From the Disney Chills series , Vol. 1

Coasting on a popular villain isn’t enough to keep the watered-down story afloat.

A new middle-grade series featuring Disney stories’ scary elements opens with The Little Mermaid’s Ursula.

Shelly Anderson has struggled to make friends ever since she changed schools following her parents’ breakup. Even though she’s the eco-conscious daughter of an aquarium owner, the spineless Shelly allows her new, popular-clique friends to peer-pressure her into tossing a disposable coffee cup into the ocean. After littering, she’s stalked by sea witch Ursula, who offers a deal: She’ll make Shelly a fast swimmer in exchange for a favor to be named later. Of course, there’s something fishy with the deal: Shelly starts slowly transforming into a fish (first gills, then webbing between her digits and scales); to reverse it, she must retrieve the old trident that’s in the aquarium for Ursula. The narrative’s insistence on telling over showing causes it to fail to capture any visceral sensory details needed for the body-horror storyline to succeed. Ironically, the most successful horror moment is the least logically connected to the magic at play (her brother’s dead goldfish appears in the school toilet to warn her off from the deal). The half-baked environmental storyline features after-school–special levels of heavy-handedness. The ending’s unhappy for Shelly, though there’s a touch of humor and her safety’s implied. Most characters lack descriptions; Shelly has olive skin, and one significant secondary character is coded Latinx.

Coasting on a popular villain isn’t enough to keep the watered-down story afloat. (Horror/fantasy. 8-12)

Pub Date: July 7, 2020

ISBN: 978-1-368-04825-5

Page Count: 224

Publisher: Disney-Hyperion

Review Posted Online: May 2, 2020

Kirkus Reviews Issue: May 15, 2020


From the Captain Underpants series , Vol. 9

Is this the end? Well, no…the series will stagger on through at least one more scheduled sequel.

Sure signs that the creative wells are running dry at last, the Captain’s ninth, overstuffed outing both recycles a villain (see Book 4) and offers trendy anti-bullying wish fulfillment.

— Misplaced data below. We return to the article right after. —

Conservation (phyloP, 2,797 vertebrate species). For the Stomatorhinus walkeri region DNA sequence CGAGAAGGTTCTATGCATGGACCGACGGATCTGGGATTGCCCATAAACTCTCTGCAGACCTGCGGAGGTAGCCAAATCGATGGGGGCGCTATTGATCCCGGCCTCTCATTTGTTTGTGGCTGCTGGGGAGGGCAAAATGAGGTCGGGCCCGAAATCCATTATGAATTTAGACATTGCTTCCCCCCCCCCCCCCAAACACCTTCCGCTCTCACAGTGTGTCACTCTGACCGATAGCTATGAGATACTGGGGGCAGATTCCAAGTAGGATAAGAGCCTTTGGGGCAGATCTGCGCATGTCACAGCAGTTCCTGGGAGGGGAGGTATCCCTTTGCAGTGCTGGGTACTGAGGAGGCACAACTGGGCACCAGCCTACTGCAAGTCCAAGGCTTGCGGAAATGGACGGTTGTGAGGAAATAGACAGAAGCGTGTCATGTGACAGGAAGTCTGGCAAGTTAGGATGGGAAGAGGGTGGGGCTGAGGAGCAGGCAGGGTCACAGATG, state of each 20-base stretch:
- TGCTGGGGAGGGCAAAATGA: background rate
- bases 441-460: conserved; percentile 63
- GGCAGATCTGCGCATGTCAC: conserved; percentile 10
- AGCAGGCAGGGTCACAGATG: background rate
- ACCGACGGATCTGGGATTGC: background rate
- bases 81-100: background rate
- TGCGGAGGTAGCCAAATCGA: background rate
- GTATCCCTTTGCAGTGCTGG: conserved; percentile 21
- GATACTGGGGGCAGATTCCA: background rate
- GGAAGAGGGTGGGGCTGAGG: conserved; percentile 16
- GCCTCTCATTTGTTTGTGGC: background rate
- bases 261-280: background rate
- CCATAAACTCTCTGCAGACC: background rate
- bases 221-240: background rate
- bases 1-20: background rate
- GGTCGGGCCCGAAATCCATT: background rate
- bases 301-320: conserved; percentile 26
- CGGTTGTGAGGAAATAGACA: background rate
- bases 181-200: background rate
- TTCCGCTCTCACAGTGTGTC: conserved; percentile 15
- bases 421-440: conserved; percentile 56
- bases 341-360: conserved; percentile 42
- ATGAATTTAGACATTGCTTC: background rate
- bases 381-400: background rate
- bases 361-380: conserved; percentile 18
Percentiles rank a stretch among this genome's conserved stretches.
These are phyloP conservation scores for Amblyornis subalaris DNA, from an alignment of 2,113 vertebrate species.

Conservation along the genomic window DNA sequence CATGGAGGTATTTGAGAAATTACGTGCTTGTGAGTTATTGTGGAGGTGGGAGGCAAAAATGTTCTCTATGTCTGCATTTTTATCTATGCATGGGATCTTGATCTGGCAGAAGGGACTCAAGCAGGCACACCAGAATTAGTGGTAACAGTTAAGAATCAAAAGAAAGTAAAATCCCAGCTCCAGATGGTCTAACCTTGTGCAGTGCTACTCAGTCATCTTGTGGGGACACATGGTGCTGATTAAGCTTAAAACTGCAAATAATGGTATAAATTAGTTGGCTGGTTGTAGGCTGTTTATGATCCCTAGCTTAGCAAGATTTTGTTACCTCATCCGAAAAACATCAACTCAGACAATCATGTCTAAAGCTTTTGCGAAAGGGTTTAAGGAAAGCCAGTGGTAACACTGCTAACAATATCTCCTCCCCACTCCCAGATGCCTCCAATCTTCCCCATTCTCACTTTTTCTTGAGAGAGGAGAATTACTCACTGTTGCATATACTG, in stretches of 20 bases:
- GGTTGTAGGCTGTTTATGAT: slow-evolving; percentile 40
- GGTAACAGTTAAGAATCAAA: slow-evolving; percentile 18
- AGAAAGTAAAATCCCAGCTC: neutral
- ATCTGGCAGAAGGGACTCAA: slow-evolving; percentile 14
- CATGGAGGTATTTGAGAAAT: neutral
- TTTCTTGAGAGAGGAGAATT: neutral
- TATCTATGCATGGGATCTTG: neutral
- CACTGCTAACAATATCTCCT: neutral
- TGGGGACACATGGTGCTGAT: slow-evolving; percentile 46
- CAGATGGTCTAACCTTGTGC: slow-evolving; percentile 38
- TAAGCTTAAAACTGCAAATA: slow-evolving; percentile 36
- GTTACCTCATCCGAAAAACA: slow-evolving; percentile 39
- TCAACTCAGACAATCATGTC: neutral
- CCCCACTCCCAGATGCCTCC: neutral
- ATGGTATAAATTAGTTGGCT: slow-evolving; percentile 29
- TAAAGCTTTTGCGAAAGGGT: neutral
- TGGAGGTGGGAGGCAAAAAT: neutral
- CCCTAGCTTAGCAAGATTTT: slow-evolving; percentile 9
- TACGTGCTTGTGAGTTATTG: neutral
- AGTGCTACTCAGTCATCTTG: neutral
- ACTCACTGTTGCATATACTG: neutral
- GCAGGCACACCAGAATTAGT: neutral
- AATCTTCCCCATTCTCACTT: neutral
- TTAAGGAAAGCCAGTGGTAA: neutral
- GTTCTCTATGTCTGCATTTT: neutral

Not that there aren’t pranks and envelope-pushing quips aplenty. To start, in an alternate ending to the previous episode, Principal Krupp ends up in prison (“…a lot like being a student at Jerome Horwitz Elementary School, except that the prison had better funding”). There, he witnesses fellow inmate Tippy Tinkletrousers (aka Professor Poopypants) escape in a giant Robo-Suit (later reduced to time-traveling trousers). The villain sets off after George and Harold, who are in juvie (“not much different from our old school…except that they have library books here.”). Cut to five years previous, in a prequel to the whole series. George and Harold link up in kindergarten to reduce a quartet of vicious bullies to giggling insanity with a relentless series of pranks involving shaving cream, spiders, effeminate spoof text messages and friendship bracelets. Pilkey tucks both topical jokes and bathroom humor into the cartoon art, and ups the narrative’s lexical ante with terms like “pharmaceuticals” and “theatrical flair.” Unfortunately, the bullies’ sad fates force Krupp to resign, so he’s not around to save the Earth from being destroyed later on by Talking Toilets and other invaders…

Is this the end? Well, no…the series will stagger on through at least one more scheduled sequel. (Fantasy. 10-12)

Pub Date: Aug. 28, 2012

ISBN: 978-0-545-17534-0

Page Count: 304

Publisher: Scholastic

Review Posted Online: June 19, 2012

Kirkus Reviews Issue: July 15, 2012


From the Captain Underpants series , Vol. 11

Dizzyingly silly.

The famous superhero returns to fight another villain with all the trademark wit and humor the series is known for.

Despite the title, Captain Underpants is bizarrely absent from most of this adventure. His school-age companions, George and Harold, maintain most of the spotlight. The creative chums fool around with time travel and several wacky inventions before coming upon the evil Turbo Toilet 2000, making its return for vengeance after sitting out a few of the previous books. When the good Captain shows up to save the day, he brings with him dynamic action and wordplay that meet the series’ standards. The Captain Underpants saga maintains its charm even into this, the 11th volume. The epic is filled to the brim with sight gags, toilet humor, flip-o-ramas and anarchic glee. Holding all this nonsense together is the author’s good-natured sense of harmless fun. The humor is never gross or over-the-top, just loud and innocuous. Adults may roll their eyes here and there, but youngsters will eat this up just as quickly as they devoured every other Underpants episode.

Dizzyingly silly. (Humor. 8-10)

Pub Date: Aug. 26, 2014

ISBN: 978-0-545-50490-4

Page Count: 224

Publisher: Scholastic

Review Posted Online: June 3, 2014

Kirkus Reviews Issue: June 15, 2014

Close Quickview